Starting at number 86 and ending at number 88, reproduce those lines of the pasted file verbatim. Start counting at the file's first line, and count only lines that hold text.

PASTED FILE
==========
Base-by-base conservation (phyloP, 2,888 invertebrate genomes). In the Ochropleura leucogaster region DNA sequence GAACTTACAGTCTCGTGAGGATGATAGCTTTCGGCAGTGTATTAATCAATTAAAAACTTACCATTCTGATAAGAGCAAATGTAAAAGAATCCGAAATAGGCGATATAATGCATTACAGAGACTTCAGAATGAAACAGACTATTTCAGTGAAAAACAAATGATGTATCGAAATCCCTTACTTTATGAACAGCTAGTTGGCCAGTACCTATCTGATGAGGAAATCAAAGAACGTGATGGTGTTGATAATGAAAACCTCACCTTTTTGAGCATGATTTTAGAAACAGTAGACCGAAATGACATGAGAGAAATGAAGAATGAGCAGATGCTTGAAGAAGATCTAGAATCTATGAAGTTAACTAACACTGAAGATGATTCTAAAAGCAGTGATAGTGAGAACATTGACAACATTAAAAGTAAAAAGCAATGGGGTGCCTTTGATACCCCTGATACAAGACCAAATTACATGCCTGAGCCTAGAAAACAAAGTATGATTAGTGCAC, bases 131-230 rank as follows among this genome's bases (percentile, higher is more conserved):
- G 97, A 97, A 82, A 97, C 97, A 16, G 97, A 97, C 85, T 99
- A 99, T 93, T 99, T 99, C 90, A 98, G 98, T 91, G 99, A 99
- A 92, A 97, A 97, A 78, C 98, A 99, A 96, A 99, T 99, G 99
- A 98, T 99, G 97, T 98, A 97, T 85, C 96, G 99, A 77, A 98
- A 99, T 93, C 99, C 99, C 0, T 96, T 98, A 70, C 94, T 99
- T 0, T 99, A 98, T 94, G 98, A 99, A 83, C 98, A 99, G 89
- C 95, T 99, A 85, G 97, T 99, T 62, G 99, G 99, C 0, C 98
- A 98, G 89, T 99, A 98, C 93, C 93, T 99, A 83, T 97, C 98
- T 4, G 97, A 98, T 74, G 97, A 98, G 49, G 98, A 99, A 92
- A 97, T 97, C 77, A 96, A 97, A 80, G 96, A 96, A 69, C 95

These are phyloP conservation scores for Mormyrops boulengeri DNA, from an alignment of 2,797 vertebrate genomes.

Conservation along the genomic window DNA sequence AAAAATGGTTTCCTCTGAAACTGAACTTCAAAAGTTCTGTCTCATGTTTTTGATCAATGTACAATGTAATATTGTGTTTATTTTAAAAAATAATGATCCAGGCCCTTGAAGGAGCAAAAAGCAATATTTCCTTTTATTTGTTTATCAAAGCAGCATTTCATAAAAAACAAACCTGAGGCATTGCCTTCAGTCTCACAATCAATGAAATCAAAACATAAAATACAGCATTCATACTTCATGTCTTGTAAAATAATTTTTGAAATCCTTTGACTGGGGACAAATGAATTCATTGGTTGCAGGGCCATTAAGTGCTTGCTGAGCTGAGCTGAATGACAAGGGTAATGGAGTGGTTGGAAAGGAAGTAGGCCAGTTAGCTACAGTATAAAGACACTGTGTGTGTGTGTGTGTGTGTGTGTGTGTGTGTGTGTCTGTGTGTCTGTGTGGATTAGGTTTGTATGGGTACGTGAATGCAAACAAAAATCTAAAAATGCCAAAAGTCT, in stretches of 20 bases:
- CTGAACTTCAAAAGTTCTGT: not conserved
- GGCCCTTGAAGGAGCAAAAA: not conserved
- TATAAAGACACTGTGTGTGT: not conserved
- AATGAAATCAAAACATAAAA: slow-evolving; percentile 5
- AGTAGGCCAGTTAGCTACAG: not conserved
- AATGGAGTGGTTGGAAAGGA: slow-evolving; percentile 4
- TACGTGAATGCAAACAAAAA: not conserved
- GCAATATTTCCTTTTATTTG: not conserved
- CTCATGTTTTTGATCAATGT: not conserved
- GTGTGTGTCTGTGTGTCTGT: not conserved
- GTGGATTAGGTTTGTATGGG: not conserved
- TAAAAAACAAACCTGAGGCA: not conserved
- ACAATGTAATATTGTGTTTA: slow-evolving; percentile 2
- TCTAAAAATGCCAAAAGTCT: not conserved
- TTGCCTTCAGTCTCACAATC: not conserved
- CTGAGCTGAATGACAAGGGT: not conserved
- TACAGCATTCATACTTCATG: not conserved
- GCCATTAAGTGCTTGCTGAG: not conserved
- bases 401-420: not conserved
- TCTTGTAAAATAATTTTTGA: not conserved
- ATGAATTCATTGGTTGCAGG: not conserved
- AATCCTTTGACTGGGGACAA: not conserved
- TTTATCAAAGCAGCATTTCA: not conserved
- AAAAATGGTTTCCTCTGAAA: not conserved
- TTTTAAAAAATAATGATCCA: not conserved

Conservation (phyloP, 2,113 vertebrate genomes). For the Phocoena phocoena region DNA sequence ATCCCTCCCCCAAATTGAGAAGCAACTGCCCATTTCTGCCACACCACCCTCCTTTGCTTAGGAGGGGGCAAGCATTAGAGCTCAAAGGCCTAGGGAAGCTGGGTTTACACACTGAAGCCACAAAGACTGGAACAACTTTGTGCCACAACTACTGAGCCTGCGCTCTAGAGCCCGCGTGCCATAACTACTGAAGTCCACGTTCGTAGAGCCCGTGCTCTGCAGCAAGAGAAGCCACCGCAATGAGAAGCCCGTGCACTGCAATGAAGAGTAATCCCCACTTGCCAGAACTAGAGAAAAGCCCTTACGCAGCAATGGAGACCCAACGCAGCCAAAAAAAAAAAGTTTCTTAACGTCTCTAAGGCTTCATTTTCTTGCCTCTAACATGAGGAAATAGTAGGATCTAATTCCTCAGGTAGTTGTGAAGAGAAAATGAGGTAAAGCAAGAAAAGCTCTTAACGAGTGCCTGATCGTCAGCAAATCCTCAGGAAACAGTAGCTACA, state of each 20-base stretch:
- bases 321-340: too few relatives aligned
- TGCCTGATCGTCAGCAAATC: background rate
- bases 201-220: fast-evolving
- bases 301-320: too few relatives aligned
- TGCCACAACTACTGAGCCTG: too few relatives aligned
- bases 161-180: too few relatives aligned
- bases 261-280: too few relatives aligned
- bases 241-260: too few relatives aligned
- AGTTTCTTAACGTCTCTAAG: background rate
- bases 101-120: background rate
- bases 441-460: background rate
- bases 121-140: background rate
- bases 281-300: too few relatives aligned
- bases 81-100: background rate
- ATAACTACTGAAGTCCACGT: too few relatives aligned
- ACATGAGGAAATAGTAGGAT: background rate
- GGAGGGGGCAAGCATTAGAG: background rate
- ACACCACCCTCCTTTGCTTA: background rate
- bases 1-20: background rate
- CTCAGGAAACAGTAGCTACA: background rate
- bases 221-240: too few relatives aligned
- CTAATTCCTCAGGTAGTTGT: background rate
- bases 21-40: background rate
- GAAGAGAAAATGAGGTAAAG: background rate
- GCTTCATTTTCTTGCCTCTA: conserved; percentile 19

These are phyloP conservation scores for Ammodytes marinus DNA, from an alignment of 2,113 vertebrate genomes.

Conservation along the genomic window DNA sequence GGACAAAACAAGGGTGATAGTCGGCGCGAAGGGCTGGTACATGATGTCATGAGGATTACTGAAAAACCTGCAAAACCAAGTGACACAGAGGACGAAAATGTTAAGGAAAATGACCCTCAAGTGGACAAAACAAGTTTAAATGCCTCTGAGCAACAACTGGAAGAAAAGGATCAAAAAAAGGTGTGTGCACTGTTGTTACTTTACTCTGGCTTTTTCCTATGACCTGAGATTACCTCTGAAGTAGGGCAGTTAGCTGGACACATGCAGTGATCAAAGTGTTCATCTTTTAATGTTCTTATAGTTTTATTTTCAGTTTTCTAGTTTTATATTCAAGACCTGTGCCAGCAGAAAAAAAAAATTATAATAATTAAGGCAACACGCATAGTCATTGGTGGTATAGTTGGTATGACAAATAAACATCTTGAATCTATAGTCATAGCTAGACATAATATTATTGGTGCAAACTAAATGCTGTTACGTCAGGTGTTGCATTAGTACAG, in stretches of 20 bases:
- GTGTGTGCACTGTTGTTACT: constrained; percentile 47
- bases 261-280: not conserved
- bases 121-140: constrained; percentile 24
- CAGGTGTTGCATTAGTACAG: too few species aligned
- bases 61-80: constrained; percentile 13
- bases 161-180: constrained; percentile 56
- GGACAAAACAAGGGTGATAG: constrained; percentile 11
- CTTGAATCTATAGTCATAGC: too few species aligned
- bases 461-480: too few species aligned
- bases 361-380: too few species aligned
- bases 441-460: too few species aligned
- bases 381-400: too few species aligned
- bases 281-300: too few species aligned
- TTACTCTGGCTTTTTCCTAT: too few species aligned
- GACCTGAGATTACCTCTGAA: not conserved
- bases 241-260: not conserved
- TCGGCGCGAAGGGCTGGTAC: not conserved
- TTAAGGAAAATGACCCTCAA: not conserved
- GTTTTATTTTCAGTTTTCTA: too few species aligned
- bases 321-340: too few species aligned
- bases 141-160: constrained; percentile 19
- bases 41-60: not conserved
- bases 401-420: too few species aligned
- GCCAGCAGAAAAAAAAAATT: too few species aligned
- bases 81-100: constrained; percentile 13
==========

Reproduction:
- bases 321-340: too few species aligned
- bases 141-160: constrained; percentile 19
- bases 41-60: not conserved